I also think it is interesting that after 53 years, I am still doing what the Army said I was best suited for; trained as a comm center operator and assigned to computers.

      1. I had the chance, in high school, to learn how to wire-program (look it up) a 402 accounting machine. It had actual type bars…a vertical bar for each column, which rose to the level of the letter (or number) being printed, and was then whacked from the opposite side of the paper by an electromagnetic print hammer.

        Ahhh…the memories. Printing sounded like “ka-CHUNK, ka-CHUNK…” where the “ka-” part was the card reading in and the type bars positioning, and the “CHUNK” was all the print hammers firing at once. The 402 was completely mechanical, with relay logic.

        Lucky thing those 1401 repair guys had a “spare card”, but I would have awarded bonus points if they had made their own replacement Germanium transistor.

      1. Thanks for trying, but none of those saved documents are the books I was looking for. The two books I started with were softbound, about letter-size, mostly Green with some White on the cover.

        One of the books I found at the Archive was which seems to contain much of the same content I remember from the second book I read. The first book was all about using flowcharts, IBM flowcharting templates, and IBM flowcharting sheets (tabloid-size?) to design and desk check your program before converting it to code.

  3. The printing was very noisy, but generated tones if you printed the right sequence of characters – so – we played music. The paper got very dark from overwritten characters, but who cared.
    And the operators noted that when running some programs an FM radio sitting on top of the 1401 would sometimes emit tones. Another chance to play the Wittenberg fight song! After some serious programming of course.
    Fun machine. Great memories.

  4. I worked on the 1401/1460 and the 1440 starting in 1962. My company had 4 of them in different configurations. I was called a systems programmer. My primary job was to assist other programmers in debugging and improving their programs. I still have a copy of a 1401 manual. We had all the peripherals (1402, 1403, 729) Later we acquired the 1428 document reader. We also got a disc drive, the 1311. We had a 7070 and a 7074. These were are primary computers for important business applications. The 1401 was used as a slave to the 7070. The 7070 did not have a card reader or a printer. Neither did the 1401 or 7070 have an operating system. I recall that an early version of the 1401 did not have multiply or divide and had to use a subroutine for these functions.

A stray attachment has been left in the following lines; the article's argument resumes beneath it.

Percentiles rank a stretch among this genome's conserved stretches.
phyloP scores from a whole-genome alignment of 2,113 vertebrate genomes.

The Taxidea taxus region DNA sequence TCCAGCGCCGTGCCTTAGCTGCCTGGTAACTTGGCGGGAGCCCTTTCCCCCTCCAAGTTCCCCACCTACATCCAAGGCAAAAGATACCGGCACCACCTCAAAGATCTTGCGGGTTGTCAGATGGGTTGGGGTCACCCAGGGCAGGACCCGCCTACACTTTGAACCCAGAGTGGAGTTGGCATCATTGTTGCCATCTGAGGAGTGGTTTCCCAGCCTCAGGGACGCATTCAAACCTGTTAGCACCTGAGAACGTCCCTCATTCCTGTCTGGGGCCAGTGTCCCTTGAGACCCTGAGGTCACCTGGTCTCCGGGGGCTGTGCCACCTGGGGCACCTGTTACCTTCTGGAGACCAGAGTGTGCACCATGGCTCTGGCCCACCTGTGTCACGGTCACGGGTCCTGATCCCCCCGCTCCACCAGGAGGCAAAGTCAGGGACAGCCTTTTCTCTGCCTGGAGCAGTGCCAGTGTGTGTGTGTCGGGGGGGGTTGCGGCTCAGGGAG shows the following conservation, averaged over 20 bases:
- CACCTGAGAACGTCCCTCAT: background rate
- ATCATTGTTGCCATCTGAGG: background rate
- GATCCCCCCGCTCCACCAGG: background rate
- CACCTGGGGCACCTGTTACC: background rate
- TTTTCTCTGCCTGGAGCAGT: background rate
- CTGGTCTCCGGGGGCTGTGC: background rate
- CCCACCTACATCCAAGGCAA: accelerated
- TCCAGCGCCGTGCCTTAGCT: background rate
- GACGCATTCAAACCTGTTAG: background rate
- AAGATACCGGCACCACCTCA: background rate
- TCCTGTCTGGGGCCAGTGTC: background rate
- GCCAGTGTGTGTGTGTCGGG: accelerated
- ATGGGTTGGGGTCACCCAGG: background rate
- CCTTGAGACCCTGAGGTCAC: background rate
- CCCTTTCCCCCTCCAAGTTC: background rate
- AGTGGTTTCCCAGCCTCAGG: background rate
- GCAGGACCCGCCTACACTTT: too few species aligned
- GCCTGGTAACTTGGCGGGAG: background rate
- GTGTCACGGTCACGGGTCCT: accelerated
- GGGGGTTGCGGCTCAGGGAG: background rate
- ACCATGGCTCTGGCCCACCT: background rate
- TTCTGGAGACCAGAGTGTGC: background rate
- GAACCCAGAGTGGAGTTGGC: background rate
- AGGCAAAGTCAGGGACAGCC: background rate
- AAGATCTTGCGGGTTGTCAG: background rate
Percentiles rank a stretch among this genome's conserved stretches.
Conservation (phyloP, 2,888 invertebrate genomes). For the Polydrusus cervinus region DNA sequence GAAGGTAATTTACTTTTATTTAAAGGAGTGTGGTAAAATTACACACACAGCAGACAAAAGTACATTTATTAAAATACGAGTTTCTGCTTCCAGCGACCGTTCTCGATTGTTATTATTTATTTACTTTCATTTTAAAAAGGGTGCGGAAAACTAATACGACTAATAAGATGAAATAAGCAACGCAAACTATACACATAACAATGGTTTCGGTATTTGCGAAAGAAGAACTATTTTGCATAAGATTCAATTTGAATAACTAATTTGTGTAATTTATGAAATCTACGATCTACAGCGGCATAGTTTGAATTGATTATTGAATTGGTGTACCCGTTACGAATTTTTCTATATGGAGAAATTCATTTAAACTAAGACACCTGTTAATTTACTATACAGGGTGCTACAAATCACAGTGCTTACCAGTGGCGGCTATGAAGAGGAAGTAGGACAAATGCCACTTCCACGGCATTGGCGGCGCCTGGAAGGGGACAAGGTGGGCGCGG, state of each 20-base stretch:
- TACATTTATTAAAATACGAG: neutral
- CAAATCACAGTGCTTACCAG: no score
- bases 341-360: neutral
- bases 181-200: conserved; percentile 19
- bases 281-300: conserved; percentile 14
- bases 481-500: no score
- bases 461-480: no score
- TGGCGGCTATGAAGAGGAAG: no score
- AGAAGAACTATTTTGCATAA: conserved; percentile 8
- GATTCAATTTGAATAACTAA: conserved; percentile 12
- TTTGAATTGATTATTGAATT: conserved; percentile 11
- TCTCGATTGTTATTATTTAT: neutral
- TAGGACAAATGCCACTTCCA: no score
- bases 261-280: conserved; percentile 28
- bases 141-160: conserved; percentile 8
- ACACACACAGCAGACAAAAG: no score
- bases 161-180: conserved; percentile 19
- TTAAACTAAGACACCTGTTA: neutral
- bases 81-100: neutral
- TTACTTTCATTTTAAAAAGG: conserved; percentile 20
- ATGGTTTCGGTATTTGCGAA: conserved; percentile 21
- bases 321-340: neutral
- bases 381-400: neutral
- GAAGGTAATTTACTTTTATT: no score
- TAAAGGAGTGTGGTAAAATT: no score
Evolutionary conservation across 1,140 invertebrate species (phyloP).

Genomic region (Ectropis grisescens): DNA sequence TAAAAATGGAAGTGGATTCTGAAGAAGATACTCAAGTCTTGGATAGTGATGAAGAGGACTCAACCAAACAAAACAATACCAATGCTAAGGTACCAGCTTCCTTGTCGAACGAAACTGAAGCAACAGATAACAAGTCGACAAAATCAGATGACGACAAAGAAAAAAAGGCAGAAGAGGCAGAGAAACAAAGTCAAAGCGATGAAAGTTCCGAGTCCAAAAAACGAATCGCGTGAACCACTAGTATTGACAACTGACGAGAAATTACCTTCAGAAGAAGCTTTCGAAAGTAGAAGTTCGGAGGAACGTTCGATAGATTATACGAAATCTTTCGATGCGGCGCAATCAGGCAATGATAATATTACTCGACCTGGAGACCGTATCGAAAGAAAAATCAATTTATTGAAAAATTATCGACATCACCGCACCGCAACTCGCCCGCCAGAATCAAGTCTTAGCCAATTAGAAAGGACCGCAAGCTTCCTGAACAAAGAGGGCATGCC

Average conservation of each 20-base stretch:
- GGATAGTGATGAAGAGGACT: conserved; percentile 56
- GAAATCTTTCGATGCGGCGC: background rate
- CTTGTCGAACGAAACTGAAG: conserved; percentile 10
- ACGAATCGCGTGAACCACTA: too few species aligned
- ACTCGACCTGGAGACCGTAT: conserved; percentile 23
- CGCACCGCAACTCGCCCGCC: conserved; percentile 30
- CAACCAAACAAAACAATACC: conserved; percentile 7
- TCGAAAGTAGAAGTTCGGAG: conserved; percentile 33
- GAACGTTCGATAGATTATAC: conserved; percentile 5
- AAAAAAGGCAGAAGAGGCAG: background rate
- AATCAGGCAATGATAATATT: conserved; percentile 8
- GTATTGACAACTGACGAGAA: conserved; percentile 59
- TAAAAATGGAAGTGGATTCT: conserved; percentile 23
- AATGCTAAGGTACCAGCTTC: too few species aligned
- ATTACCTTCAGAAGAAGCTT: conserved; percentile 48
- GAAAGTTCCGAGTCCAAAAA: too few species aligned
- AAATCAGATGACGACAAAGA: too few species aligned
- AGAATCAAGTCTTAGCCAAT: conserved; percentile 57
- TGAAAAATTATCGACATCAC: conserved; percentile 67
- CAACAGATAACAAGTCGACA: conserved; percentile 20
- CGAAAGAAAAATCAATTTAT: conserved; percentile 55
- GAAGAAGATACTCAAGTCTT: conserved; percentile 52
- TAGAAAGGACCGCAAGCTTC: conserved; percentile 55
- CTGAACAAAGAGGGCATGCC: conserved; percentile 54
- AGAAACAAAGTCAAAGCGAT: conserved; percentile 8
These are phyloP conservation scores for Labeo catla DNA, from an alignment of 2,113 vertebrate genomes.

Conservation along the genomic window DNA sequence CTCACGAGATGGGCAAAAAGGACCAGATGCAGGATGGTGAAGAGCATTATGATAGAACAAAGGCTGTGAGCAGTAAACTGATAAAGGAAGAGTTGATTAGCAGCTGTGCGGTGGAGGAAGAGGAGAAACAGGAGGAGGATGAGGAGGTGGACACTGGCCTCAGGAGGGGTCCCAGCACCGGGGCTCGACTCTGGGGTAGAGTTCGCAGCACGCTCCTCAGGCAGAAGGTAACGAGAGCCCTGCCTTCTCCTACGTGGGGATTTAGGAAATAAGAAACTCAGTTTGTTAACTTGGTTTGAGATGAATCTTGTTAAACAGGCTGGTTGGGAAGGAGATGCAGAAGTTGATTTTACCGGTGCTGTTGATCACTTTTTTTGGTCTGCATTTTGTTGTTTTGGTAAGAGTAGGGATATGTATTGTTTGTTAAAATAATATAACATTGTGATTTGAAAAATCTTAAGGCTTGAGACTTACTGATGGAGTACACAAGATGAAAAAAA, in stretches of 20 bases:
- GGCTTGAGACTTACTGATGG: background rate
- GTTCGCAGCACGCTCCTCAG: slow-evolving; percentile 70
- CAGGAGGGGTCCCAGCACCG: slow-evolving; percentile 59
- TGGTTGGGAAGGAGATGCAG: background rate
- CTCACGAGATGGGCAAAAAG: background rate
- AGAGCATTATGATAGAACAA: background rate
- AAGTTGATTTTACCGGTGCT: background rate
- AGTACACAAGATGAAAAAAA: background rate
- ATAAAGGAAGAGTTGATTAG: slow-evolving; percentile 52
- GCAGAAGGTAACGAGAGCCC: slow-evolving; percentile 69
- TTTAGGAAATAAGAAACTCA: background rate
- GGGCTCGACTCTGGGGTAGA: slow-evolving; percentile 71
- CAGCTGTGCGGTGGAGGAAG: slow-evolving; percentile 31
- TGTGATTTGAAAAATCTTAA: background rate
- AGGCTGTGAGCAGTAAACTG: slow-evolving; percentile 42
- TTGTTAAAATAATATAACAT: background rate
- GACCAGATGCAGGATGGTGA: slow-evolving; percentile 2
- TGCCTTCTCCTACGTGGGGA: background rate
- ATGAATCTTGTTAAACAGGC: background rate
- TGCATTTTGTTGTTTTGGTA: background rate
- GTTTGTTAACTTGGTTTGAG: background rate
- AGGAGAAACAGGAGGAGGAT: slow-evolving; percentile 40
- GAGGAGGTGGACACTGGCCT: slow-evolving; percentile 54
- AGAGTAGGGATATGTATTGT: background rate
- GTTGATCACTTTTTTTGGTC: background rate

5. When I first started at IBM the 1403’s were still in use at some customers. They were both awesome and scary in operation. I’ve never seen anything like them before or since. They were housed in a special cabinet which served both to keep you from going deaf and from cutting off a body part.
    The noise and power were awesome to behold and the print speed was breathtaking (for the time).
    Reading the diagnostic and repair story reminds me of how good at their job the IBM service techs were. I learned a lot from those folks.

  6. I love reading all the stories above. What a rich history we have in the past experiences of our fellow Hackaday readers. Based on the above, Hackaday readers appear to reach in age easily into their 60’s, 70’s, and 80’s (and maybe higher?).

    Would be neat for Hackaday to do a voluntary survey and publish some anonymous fun facts about the general make-up of its readership.